"The kid was great today," Marlins manager Mike Redmond said. "I think after about four innings, I was sitting there going, 'We just need to get a run for this kid.' He's got great stuff and his command was excellent. He was overpowering some of those guys."
The 20-year-old outdueled Padres starter Jason Marquis, holding San Diego to just two hits over eight innings, a career best. Fernandez retired 18 of the 19 batters he faced between the two hits he surrendered.
"After I threw my first five pitches in the bullpen, I felt great," Fernandez said. "It felt like my location was there, and I have been working on a lot of little things with my mechanics, and they felt great."
Fernandez tied a career high with 10 strikeouts and became the third pitcher age 20 or younger to fan at least 10, allow two hits or fewer and issue one walk or fewer in a game since 1921. The others were Dwight Gooden in 1984 and Kerry Wood in 1998. The rookie improved to 3-0 with a 1.47 ERA in eight home starts this season, the lowest among rookies.
"He's got a good arm, and he's a very talented 20-year-old pitcher," Padres manager Bud Black said. "He's a guy that, when you break him down, he does a lot of things right. And for 20, he's advanced, really is for a 20-year-old. He's got a good delivery, repeats it. He can spin a breaking ball. That's a very good breaking ball. One of the best breaking balls I've seen this year. A very good, tight breaking ball with great spin."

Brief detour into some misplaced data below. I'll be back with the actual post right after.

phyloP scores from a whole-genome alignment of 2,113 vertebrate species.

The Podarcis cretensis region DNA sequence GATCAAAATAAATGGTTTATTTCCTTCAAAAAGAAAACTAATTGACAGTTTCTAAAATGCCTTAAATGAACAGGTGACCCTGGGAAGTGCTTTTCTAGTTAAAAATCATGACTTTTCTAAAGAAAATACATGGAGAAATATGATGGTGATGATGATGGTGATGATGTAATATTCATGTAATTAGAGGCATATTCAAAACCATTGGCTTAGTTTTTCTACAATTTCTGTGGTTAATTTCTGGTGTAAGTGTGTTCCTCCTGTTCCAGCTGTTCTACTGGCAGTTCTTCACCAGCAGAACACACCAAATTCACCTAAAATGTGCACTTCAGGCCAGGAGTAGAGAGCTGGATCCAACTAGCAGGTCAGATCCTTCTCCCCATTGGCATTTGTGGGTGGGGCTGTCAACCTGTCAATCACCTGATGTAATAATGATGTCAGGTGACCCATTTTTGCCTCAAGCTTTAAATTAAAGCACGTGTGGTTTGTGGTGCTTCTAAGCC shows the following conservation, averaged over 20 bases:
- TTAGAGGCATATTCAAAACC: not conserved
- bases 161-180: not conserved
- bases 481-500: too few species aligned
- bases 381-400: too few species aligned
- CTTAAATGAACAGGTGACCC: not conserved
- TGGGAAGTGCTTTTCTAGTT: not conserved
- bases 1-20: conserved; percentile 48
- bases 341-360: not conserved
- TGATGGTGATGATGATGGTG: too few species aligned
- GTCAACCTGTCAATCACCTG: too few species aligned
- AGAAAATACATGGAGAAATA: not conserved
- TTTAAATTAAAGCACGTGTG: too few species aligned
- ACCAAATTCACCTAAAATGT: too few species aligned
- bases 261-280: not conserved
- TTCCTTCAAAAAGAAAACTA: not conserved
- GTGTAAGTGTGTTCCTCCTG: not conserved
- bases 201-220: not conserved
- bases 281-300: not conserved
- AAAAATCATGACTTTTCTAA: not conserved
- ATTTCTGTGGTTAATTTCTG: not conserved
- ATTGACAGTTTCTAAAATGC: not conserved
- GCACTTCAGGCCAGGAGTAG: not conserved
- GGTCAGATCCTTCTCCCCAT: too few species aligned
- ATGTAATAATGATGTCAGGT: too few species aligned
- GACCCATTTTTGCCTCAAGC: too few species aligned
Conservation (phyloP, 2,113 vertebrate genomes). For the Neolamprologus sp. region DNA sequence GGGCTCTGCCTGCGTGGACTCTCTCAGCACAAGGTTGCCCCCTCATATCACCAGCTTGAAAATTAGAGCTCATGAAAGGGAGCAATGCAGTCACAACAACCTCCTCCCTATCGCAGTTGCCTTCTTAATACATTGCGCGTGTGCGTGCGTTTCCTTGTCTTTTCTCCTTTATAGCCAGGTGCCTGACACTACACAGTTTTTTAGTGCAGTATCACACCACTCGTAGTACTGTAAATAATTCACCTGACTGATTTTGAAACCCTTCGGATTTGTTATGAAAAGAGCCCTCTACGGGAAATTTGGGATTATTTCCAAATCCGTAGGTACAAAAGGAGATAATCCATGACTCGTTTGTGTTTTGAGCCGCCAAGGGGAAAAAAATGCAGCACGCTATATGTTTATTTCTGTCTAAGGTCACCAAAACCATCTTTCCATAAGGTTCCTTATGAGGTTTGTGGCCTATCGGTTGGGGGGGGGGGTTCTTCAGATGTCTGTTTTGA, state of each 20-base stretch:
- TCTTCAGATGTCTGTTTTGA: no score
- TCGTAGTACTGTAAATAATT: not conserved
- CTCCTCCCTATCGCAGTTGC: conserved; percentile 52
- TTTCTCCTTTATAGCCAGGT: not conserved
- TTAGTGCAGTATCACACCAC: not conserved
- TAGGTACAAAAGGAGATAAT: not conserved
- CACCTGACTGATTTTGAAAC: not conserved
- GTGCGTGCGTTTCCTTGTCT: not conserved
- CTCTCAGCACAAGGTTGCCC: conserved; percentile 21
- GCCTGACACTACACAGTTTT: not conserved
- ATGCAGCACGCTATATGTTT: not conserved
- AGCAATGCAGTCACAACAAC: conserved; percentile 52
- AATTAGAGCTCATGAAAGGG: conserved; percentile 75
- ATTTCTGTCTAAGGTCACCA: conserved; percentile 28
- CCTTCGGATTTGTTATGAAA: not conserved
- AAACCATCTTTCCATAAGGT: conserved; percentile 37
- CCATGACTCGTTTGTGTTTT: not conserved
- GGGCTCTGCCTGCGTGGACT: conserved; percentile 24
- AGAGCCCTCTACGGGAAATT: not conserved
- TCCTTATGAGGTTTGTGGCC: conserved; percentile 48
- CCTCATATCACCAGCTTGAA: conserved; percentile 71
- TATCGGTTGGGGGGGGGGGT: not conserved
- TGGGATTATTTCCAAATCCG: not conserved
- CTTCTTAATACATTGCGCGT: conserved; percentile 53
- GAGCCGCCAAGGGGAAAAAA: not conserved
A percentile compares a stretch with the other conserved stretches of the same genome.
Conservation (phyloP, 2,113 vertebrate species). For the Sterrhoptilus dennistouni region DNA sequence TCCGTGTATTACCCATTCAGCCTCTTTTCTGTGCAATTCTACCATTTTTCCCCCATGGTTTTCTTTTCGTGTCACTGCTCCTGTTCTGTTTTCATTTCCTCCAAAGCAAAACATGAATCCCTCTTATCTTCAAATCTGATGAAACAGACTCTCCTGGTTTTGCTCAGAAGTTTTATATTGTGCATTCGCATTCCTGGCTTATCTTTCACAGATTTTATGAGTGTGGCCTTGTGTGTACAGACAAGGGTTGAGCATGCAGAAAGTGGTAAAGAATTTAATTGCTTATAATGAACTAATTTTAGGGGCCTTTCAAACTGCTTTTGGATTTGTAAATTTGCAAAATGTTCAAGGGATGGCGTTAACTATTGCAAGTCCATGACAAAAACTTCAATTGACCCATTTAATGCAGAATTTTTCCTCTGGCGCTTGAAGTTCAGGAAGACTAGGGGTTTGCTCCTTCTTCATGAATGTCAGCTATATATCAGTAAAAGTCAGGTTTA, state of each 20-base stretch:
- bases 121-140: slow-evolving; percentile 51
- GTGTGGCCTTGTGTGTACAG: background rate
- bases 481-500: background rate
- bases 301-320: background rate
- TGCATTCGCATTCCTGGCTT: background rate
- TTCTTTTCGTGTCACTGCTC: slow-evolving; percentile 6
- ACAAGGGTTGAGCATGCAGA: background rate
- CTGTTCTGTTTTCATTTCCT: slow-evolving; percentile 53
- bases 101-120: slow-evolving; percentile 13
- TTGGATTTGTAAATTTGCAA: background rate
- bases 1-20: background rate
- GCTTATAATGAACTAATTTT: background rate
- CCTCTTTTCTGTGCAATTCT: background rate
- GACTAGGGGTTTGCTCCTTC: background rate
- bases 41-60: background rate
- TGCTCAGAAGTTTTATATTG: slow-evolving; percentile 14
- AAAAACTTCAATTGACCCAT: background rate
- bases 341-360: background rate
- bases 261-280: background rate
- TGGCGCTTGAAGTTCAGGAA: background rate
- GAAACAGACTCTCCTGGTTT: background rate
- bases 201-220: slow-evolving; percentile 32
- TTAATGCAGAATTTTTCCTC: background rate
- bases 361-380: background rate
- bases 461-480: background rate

Marquis was nearly as good, holding the Marlins hitless before Adeiny Hechavarria singled to open the fifth. The right-hander got some help from his defense, especially Pedro Ciriaco, who made a pair of impressive defensive plays to help quell Miami threats in the fourth and fifth innings.
But Ciriaco committed a key throwing error that pulled Kyle Blanks off the bag at first and allowed Ed Lucas to reach base to open the sixth. The error would prove costly as Marcell Ozuna would single Lucas home after Giancarlo Stanton walked, giving the Marlins a 1-0 lead. The base hit extended Ozuna's hitting streak to 10 games and gave him some relief after Ciriaco snared his line drive two innings earlier.
"When you hit a ball hard, you think it is going to get through," Ozuna said. "But I was just thinking about putting the ball in play, and I was able to get just enough of it to drive in that run."
One day after belting a walk-off grand slam, Jeff Mathis delivered again with the bases loaded, smacking a two-out, three-run double that gave Fernandez and the Marlins a four-run advantage heading into the seventh.
"He's gotten some big hits for us, but even more than the hits and the seven RBIs in the last two days is the stability he brings to the pitching staff," Redmond said.
Fernandez agreed with his manager, saying Mathis' pitch-calling played a key role in his outing.
"The main thing is, Mathis behind the plate calling the game," Fernandez said. "I checked him one time, and it was the last guy I faced, because I wanted to throw one changeup in that game. I went with whatever he said. Before the game in the meeting I told him, 'I didn't watch any video. I trust you. I know you're going to do your stuff.' It felt great out there. He knows me really well and knows when I like to throw what pitches."